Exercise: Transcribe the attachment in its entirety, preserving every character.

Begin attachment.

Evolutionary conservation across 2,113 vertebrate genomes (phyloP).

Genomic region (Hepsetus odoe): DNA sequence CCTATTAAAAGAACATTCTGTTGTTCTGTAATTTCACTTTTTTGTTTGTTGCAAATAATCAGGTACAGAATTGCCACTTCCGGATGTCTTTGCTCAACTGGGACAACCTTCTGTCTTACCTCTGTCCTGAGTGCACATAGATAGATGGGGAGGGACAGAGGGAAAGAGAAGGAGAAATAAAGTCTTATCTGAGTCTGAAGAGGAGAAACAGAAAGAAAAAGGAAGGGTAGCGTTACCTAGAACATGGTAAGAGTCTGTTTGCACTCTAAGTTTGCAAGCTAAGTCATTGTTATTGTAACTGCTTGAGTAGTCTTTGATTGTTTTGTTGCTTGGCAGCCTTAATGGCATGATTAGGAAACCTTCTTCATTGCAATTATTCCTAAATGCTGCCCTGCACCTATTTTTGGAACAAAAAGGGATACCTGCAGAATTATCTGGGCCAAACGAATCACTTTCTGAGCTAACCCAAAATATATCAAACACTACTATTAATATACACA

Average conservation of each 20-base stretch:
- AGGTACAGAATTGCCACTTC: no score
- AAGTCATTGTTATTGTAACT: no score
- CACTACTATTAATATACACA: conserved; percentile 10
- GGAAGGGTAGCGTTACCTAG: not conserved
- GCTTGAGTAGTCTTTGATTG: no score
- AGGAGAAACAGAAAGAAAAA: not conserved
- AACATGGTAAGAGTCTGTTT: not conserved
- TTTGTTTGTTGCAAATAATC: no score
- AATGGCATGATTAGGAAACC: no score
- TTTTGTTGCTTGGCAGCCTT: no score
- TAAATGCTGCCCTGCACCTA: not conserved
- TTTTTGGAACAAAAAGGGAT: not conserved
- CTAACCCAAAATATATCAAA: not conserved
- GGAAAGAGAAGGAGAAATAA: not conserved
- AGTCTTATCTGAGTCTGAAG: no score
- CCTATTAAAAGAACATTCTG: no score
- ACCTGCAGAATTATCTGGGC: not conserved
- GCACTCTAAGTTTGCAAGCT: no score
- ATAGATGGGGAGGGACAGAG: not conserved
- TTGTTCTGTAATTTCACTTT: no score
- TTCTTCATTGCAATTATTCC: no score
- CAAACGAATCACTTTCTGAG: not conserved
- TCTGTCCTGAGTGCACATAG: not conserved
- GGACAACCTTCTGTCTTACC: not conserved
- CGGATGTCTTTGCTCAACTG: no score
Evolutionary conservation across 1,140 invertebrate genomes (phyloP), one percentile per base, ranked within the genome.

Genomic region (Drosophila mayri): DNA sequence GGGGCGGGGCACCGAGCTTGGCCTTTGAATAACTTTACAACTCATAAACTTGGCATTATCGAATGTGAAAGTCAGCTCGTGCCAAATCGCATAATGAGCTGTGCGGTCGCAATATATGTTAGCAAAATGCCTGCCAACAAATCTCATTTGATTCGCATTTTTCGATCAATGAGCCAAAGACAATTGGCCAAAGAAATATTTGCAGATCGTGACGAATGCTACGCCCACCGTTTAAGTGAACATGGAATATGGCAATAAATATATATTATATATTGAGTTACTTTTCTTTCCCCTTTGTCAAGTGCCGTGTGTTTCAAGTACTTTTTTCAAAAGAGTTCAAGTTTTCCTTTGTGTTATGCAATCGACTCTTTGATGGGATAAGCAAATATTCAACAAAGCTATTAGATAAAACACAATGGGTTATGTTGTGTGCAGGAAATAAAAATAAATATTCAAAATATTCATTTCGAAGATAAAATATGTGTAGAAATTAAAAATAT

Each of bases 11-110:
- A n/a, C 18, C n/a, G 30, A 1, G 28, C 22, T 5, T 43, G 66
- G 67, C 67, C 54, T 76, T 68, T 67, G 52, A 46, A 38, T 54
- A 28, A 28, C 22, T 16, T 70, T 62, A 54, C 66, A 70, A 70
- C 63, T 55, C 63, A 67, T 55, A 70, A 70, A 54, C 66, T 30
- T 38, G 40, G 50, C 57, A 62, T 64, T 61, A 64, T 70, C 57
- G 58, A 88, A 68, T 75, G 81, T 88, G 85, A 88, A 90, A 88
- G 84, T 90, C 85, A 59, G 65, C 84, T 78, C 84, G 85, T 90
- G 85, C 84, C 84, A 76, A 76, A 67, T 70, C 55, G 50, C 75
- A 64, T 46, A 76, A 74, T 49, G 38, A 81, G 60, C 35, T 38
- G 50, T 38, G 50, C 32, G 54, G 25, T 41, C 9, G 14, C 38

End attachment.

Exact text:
Evolutionary conservation across 2,113 vertebrate genomes (phyloP).

Genomic region (Hepsetus odoe): DNA sequence CCTATTAAAAGAACATTCTGTTGTTCTGTAATTTCACTTTTTTGTTTGTTGCAAATAATCAGGTACAGAATTGCCACTTCCGGATGTCTTTGCTCAACTGGGACAACCTTCTGTCTTACCTCTGTCCTGAGTGCACATAGATAGATGGGGAGGGACAGAGGGAAAGAGAAGGAGAAATAAAGTCTTATCTGAGTCTGAAGAGGAGAAACAGAAAGAAAAAGGAAGGGTAGCGTTACCTAGAACATGGTAAGAGTCTGTTTGCACTCTAAGTTTGCAAGCTAAGTCATTGTTATTGTAACTGCTTGAGTAGTCTTTGATTGTTTTGTTGCTTGGCAGCCTTAATGGCATGATTAGGAAACCTTCTTCATTGCAATTATTCCTAAATGCTGCCCTGCACCTATTTTTGGAACAAAAAGGGATACCTGCAGAATTATCTGGGCCAAACGAATCACTTTCTGAGCTAACCCAAAATATATCAAACACTACTATTAATATACACA

Average conservation of each 20-base stretch:
- AGGTACAGAATTGCCACTTC: no score
- AAGTCATTGTTATTGTAACT: no score
- CACTACTATTAATATACACA: conserved; percentile 10
- GGAAGGGTAGCGTTACCTAG: not conserved
- GCTTGAGTAGTCTTTGATTG: no score
- AGGAGAAACAGAAAGAAAAA: not conserved
- AACATGGTAAGAGTCTGTTT: not conserved
- TTTGTTTGTTGCAAATAATC: no score
- AATGGCATGATTAGGAAACC: no score
- TTTTGTTGCTTGGCAGCCTT: no score
- TAAATGCTGCCCTGCACCTA: not conserved
- TTTTTGGAACAAAAAGGGAT: not conserved
- CTAACCCAAAATATATCAAA: not conserved
- GGAAAGAGAAGGAGAAATAA: not conserved
- AGTCTTATCTGAGTCTGAAG: no score
- CCTATTAAAAGAACATTCTG: no score
- ACCTGCAGAATTATCTGGGC: not conserved
- GCACTCTAAGTTTGCAAGCT: no score
- ATAGATGGGGAGGGACAGAG: not conserved
- TTGTTCTGTAATTTCACTTT: no score
- TTCTTCATTGCAATTATTCC: no score
- CAAACGAATCACTTTCTGAG: not conserved
- TCTGTCCTGAGTGCACATAG: not conserved
- GGACAACCTTCTGTCTTACC: not conserved
- CGGATGTCTTTGCTCAACTG: no score
Evolutionary conservation across 1,140 invertebrate genomes (phyloP), one percentile per base, ranked within the genome.

Genomic region (Drosophila mayri): DNA sequence GGGGCGGGGCACCGAGCTTGGCCTTTGAATAACTTTACAACTCATAAACTTGGCATTATCGAATGTGAAAGTCAGCTCGTGCCAAATCGCATAATGAGCTGTGCGGTCGCAATATATGTTAGCAAAATGCCTGCCAACAAATCTCATTTGATTCGCATTTTTCGATCAATGAGCCAAAGACAATTGGCCAAAGAAATATTTGCAGATCGTGACGAATGCTACGCCCACCGTTTAAGTGAACATGGAATATGGCAATAAATATATATTATATATTGAGTTACTTTTCTTTCCCCTTTGTCAAGTGCCGTGTGTTTCAAGTACTTTTTTCAAAAGAGTTCAAGTTTTCCTTTGTGTTATGCAATCGACTCTTTGATGGGATAAGCAAATATTCAACAAAGCTATTAGATAAAACACAATGGGTTATGTTGTGTGCAGGAAATAAAAATAAATATTCAAAATATTCATTTCGAAGATAAAATATGTGTAGAAATTAAAAATAT

Each of bases 11-110:
- A n/a, C 18, C n/a, G 30, A 1, G 28, C 22, T 5, T 43, G 66
- G 67, C 67, C 54, T 76, T 68, T 67, G 52, A 46, A 38, T 54
- A 28, A 28, C 22, T 16, T 70, T 62, A 54, C 66, A 70, A 70
- C 63, T 55, C 63, A 67, T 55, A 70, A 70, A 54, C 66, T 30
- T 38, G 40, G 50, C 57, A 62, T 64, T 61, A 64, T 70, C 57
- G 58, A 88, A 68, T 75, G 81, T 88, G 85, A 88, A 90, A 88
- G 84, T 90, C 85, A 59, G 65, C 84, T 78, C 84, G 85, T 90
- G 85, C 84, C 84, A 76, A 76, A 67, T 70, C 55, G 50, C 75
- A 64, T 46, A 76, A 74, T 49, G 38, A 81, G 60, C 35, T 38
- G 50, T 38, G 50, C 32, G 54, G 25, T 41, C 9, G 14, C 38